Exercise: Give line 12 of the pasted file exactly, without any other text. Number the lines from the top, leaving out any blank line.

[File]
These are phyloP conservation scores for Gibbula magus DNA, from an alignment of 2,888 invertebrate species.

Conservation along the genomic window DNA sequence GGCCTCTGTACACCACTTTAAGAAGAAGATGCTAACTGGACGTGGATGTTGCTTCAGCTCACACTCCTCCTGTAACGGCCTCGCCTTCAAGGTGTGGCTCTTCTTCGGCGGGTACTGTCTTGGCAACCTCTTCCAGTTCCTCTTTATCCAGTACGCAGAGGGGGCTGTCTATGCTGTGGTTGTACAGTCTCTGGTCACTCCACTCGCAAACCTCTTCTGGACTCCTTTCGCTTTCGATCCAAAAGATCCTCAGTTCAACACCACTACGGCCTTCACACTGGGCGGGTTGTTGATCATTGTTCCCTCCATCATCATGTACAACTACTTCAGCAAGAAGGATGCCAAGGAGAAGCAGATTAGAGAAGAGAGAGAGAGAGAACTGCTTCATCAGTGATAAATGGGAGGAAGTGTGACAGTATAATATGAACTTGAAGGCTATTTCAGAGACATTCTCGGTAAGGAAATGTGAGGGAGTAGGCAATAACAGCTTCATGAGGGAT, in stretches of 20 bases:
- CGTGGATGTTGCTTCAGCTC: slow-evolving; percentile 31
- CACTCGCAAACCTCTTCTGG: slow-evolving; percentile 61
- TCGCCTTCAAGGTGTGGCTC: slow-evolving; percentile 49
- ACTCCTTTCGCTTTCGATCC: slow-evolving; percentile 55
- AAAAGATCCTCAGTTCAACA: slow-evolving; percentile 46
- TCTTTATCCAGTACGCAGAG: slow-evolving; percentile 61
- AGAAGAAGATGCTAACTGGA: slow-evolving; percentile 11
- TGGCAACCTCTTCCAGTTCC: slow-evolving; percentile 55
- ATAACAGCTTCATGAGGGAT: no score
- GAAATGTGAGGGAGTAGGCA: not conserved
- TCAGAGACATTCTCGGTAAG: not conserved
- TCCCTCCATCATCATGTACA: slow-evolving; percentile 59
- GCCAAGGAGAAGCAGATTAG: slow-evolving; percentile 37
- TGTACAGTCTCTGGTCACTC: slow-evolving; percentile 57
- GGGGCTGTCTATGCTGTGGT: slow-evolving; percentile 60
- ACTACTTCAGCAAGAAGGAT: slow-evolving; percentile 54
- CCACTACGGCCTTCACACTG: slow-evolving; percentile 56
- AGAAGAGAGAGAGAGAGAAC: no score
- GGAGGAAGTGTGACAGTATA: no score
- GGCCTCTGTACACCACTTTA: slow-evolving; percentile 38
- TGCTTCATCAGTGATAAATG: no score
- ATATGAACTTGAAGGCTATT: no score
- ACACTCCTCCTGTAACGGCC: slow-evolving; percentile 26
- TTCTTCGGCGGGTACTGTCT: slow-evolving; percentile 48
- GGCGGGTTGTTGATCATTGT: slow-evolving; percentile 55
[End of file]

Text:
- GAAATGTGAGGGAGTAGGCA: not conserved